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Behind the Wheel: 2017 Hyundai Ioniq Hybrid & Electric

Originally published on CleanTechnica.

2017 Hyundai Ioniq HybridThe 2017 Hyundai Ioniq looks to be a serious contender in the affordable clean transportation sector, as buyers have the option of choosing from three different flavors — a hybrid, a plug-in hybrid, or a fully electric car — of the platform, all at prices right in line with (or better than) the rest of the cars in their class. I recently got myself a new car and at first I thought I was going to have problems getting it delivered to my house but thankfully I found a great delivery company that helped me, of course I contacted insurancepartnership.org/motor-trade-insurance/ as soon as I got it to make sure I was full cover.

At the risk of annoying the Tesla fans, perhaps it’s time to stop paying so much attention to the so-called Tesla-killers, and start paying attention to the Prius-killers. OK, perhaps killer isn’t the right word, but there’s a serious opportunity for the right Prius-challenger, and it seems like Hyundai has really brought its A-game to the green car market with its 2017 Ioniq, but is essential that just in case of emergency you count with a Quick Towing Ancaster for your car.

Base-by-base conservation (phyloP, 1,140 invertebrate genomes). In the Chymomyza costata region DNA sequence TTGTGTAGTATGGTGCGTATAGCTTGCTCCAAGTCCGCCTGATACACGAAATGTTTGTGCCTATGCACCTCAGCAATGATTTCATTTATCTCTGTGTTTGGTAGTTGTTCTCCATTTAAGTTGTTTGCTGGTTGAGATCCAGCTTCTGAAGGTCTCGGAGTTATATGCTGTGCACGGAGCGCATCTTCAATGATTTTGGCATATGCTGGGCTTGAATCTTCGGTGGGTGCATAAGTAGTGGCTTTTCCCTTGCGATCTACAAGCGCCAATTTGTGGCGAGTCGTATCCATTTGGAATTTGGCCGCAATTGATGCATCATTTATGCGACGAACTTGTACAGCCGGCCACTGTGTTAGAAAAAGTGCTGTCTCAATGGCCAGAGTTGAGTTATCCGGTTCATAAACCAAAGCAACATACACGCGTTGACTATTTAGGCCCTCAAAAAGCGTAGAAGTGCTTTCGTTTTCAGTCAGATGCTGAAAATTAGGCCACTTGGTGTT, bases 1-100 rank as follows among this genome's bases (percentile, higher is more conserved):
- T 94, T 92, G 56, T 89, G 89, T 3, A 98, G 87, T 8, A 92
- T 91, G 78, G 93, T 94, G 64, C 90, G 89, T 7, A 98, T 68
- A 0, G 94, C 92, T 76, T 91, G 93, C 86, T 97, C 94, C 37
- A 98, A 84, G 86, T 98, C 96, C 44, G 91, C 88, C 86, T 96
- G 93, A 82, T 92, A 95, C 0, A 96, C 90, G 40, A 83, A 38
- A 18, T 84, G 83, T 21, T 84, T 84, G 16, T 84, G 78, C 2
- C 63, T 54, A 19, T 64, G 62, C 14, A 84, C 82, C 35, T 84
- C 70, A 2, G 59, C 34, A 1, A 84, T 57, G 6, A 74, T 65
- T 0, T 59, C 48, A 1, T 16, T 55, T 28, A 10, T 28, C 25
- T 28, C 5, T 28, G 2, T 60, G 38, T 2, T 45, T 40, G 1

My first impression of the 2017 Hyundai Ioniq was behind the wheel of the hybrid, which I was fairly skeptical of, just based on the numbers we were given as part of the media. An average of 58 mpg, while still offering a driving experience like a conventional car? Get the heck out of here. Plenty of legroom and cargo space in a small 4-door hatchback? No way. However, I was proven wrong on a number of fronts with the Ioniq hybrid, and once I learned the price ($22,200), I came away with a whole new appreciation for what Hyundai accomplished with this car.

Read the full first drive impression of the 2017 Hyundai Ioniq & Electric.

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